A while back James Kobielus wrote the article, Data Scientist: Consider the Curriculum. It contains one of the best descriptions of a data science curriculum I have seen. Also the article includes a list of algorithms/modeling techniques that should be known by a data scientist. Below is the list from the article.

linear algebra

basic statistics

linear and logistic regression

data mining

predictive modeling

cluster analysis

association rules

market basket analysis

decision trees

time-series analysis

forecasting

machine learning

Bayesian and Monte Carlo Statistics

matrix operations

sampling

text analytics

summarization

classification

primary components analysis

experimental design

unsupervised learning

constrained optimization

The list almost looks overwhelming.
Do you think anything is missing from the list?

I’m not entirely familiar with everything written in this post, but I have a feeling that some of the topics are parts of other topics in the list.

e.g. Shouldn’t “Unsupervised Learning” be part of “Machine Learning” ? Maybe the same thing for “Linear and Logistic Learning” which is a part of Statistics/Machine Learning.

So, I’m wondering, if we group and cluster the topics you’ve listed, what major topics would be in that list that would comprehend all others.

Ahmad,
That is good point, but I also think it is also beneficial to know the exact topics and not just the broad categories. Anyhow, the list is a good goal to shoot for.

Reblogged this on A Data Head's Diary and commented:
This is great checklist of topics to become proficient in for all aspiring Data Scientists. This list of skills can reasonably be attained within a master’s degree program in Statistics, Computer Science or Operations Research.

What strikes me is this curriculum only consists of courses on actual data analysis techniques/methods. Does this imply that a data analyst should not have some domain knowledge? (which is something different from being a domain expert!)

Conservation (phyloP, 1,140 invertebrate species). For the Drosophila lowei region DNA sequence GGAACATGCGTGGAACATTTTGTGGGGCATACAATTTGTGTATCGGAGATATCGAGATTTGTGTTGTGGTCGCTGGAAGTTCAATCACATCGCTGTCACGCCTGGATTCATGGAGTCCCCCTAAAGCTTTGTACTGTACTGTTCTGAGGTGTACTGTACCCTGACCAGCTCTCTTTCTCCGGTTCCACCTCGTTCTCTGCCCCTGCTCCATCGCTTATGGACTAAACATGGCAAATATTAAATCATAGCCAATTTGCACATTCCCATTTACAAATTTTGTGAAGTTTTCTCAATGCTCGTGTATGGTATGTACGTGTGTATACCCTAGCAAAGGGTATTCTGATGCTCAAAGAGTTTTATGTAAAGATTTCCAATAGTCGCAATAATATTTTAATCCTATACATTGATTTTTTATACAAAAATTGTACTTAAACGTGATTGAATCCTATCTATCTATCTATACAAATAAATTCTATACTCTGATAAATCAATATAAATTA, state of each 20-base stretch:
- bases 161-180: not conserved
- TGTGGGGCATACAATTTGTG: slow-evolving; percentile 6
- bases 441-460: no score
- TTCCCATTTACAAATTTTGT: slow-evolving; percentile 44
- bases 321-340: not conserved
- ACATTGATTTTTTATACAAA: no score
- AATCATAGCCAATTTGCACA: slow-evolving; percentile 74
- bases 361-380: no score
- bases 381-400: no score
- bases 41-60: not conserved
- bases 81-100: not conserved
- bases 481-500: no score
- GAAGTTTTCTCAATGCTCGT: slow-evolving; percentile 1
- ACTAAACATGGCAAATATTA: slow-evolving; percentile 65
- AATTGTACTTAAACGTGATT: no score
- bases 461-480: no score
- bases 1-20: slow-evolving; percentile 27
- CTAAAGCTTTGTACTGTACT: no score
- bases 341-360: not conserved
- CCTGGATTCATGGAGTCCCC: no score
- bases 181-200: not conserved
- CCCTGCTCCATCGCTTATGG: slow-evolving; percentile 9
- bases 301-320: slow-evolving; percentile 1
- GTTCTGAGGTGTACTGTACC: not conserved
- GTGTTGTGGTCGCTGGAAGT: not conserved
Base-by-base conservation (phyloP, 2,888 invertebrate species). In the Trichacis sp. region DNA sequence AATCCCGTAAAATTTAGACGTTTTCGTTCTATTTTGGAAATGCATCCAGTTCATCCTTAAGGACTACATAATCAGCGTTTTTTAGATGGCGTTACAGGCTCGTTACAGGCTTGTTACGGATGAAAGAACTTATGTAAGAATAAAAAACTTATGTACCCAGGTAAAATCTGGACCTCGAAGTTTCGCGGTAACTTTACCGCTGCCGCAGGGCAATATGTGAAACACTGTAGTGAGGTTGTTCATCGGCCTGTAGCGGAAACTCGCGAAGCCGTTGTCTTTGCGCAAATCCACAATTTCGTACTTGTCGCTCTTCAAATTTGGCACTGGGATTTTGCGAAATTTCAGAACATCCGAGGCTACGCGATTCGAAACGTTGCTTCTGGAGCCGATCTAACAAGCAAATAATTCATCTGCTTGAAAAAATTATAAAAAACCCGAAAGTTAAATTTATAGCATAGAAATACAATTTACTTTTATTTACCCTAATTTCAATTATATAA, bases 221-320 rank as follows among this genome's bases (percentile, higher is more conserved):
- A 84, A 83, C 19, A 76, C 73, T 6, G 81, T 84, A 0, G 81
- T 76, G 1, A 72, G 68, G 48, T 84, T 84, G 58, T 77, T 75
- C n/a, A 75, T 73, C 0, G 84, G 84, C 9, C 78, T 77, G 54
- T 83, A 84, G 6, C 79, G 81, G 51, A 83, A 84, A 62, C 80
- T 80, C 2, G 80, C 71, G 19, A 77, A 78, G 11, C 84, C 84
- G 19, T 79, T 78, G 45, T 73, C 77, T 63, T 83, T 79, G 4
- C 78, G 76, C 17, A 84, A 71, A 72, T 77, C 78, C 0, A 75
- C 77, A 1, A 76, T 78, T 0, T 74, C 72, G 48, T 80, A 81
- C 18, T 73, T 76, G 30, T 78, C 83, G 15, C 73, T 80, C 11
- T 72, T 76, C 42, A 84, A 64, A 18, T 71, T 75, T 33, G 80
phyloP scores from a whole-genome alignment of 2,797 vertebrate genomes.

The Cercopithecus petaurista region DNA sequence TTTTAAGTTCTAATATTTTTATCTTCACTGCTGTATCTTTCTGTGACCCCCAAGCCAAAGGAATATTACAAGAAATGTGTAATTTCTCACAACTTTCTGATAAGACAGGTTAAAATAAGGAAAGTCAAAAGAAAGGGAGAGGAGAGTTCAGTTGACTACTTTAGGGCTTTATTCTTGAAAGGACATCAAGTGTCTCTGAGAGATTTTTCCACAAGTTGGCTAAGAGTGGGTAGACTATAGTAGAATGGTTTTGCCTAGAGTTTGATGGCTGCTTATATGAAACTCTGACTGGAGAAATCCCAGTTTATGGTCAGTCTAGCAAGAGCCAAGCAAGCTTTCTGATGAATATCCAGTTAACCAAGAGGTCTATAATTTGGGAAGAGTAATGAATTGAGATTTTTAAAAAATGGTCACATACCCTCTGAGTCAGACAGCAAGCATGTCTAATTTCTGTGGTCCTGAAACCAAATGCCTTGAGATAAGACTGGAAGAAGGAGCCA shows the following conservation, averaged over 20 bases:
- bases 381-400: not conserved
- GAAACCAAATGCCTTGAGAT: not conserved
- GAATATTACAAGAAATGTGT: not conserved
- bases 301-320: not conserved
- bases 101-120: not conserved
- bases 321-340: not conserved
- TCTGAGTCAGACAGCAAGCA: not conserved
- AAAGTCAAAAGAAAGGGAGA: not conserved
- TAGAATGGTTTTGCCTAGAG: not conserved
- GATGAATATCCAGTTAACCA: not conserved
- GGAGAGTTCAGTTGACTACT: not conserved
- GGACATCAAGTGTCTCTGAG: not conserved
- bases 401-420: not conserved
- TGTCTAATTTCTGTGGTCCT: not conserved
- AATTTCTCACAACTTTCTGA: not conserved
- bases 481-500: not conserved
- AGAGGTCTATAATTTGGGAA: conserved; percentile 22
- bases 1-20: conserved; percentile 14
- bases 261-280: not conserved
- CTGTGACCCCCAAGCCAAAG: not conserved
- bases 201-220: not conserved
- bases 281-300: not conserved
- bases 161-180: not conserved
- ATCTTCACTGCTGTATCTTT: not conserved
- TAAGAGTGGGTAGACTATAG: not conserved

I am not sure if you are talking about my post or the original article. My post does list just the data analysis methods. The original article mentions an “Applications and outcomes” section that briefly covers domain knowledge. However, a lot of domain knowledge is difficult to cover in a classroom curriculum. I do think that domain knowledge is important to a good data scientist.

Mechanistic Analysis

Thanks for the comment. I am not even familiar with the topic. I will have to google it and read up about it.

Thanks,

Ryan

Nice post !

I’m not entirely familiar with everything written in this post, but I have a feeling that some of the topics are parts of other topics in the list.

e.g. Shouldn’t “Unsupervised Learning” be part of “Machine Learning” ? Maybe the same thing for “Linear and Logistic Learning” which is a part of Statistics/Machine Learning.

So, I’m wondering, if we group and cluster the topics you’ve listed, what major topics would be in that list that would comprehend all others.

Ahmad,

That is good point, but I also think it is also beneficial to know the exact topics and not just the broad categories. Anyhow, the list is a good goal to shoot for.

Thanks for commenting.

Ryan

Reblogged this on A Data Head's Diary and commented:

This is great checklist of topics to become proficient in for all aspiring Data Scientists. This list of skills can reasonably be attained within a master’s degree program in Statistics, Computer Science or Operations Research.

What strikes me is this curriculum only consists of courses on actual data analysis techniques/methods. Does this imply that a data analyst should not have some domain knowledge? (which is something different from being a domain expert!)

I am not sure if you are talking about my post or the original article. My post does list just the data analysis methods. The original article mentions an “Applications and outcomes” section that briefly covers domain knowledge. However, a lot of domain knowledge is difficult to cover in a classroom curriculum. I do think that domain knowledge is important to a good data scientist.